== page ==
The Dutch government didn’t dispute that climate change is real, but it disagreed that it had to act as quickly as campaigners wanted. It had already set a target to cut emissions by 2020 but was unlikely to meet it. Urgenda responded by presenting evidence from the IPCC and UNEP showing that delays in confronting climate change would exacerbate its risks and costs. Van Berkel said politicians often argue that it’s too expensive to act on climate change. “But that argument came up short in court because there was no way to substantiate it,” he said, “because the reports all read in the other direction.”
In 2015, the judge agreed, ordering the Netherlands to cut its emissions by 25 percent by 2020 compared to 1990 levels. The Dutch government is appealing the decision in the Netherlands’ Supreme Court, where the final argument is likely to revolve around an interpretation of human rights law. But it was the first time a court had forced a government to act on climate change, and it inspired similar cases in Ireland, Switzerland, New Zealand, and Pakistan.
Of course, judges still have to address knotty questions about who is ultimately responsible for putting emissions into the air, who should stop it from happening, and who should pay for the consequences. Answers will only come as more cases go to court, and it seems likely that plaintiffs will be helped by the accumulation of scientific evidence analyzing the extent to which climate change contributes to sea-level rise or extreme weather, and how much can be traced to particular companies.
But even if climate litigation doesn’t succeed, it has helped to shift the tone of public debate, as is clear with one of the most important cases currently going through the courts. In Juliana v. United States, a group of 21 young people claim inaction on climate change violates their fundamental constitutional rights to liberty, life, and property. While the Obama administration initially attempted to dismiss the case, filed by the nonprofit organization Our Children’s Trust in 2016, its lawyers didn’t dispute many of the stated facts about climate change. And even now, Kysar said, despite the current climate-change skepticism guiding the Trump White House, the department’s new political appointees can do little to change its formal response.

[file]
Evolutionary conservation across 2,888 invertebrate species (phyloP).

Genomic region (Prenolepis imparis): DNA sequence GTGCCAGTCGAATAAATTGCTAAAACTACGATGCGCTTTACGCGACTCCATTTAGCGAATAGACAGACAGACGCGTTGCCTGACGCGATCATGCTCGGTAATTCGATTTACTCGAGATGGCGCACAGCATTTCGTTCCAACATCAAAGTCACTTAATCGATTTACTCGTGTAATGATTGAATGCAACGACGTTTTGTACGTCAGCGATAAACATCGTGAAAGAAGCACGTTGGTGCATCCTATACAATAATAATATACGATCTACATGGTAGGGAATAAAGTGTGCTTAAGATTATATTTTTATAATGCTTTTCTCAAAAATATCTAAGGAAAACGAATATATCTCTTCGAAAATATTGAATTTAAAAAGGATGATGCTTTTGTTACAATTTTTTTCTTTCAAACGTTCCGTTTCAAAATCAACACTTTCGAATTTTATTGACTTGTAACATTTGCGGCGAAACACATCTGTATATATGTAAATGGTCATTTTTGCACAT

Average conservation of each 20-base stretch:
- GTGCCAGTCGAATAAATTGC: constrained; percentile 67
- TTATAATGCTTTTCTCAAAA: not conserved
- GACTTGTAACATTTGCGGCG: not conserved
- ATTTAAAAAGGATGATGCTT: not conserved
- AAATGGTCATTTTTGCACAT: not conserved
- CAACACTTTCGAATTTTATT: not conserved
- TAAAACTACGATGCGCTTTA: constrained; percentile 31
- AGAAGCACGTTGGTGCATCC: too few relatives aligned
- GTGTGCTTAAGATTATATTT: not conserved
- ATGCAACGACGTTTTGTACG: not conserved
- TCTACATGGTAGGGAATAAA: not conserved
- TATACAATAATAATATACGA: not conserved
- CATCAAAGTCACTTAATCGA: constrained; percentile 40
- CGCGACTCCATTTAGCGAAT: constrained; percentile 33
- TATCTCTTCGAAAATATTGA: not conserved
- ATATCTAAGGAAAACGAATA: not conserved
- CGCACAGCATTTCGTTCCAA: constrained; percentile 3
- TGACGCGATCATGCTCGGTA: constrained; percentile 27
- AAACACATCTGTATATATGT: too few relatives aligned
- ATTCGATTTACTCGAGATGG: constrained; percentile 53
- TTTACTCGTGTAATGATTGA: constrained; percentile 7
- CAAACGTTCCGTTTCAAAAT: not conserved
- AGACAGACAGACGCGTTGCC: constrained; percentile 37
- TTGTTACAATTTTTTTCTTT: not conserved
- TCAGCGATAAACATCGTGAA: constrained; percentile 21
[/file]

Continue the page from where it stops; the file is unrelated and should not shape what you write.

“If they tried to file an amended answer which went back on those stipulations,” said Kysar, “they would have looked like a laughing stock.”
The Juliana case has many procedural and institutional hurdles to overcome before it reaches trial. Earlier this month, a panel of judges heard arguments from both sides on whether the case should be allowed to proceed. But if it does, Kysar believes it will be very hard for the government to win.
“What it would have to say is that, although we stipulate to all these facts about the existential threat that we are substantially contributing to through our actions and inactions, we don’t believe that it’s the responsibility of government to preserve the basic conditions for civilized life,” he said. “What lawyer wants to make that argument?”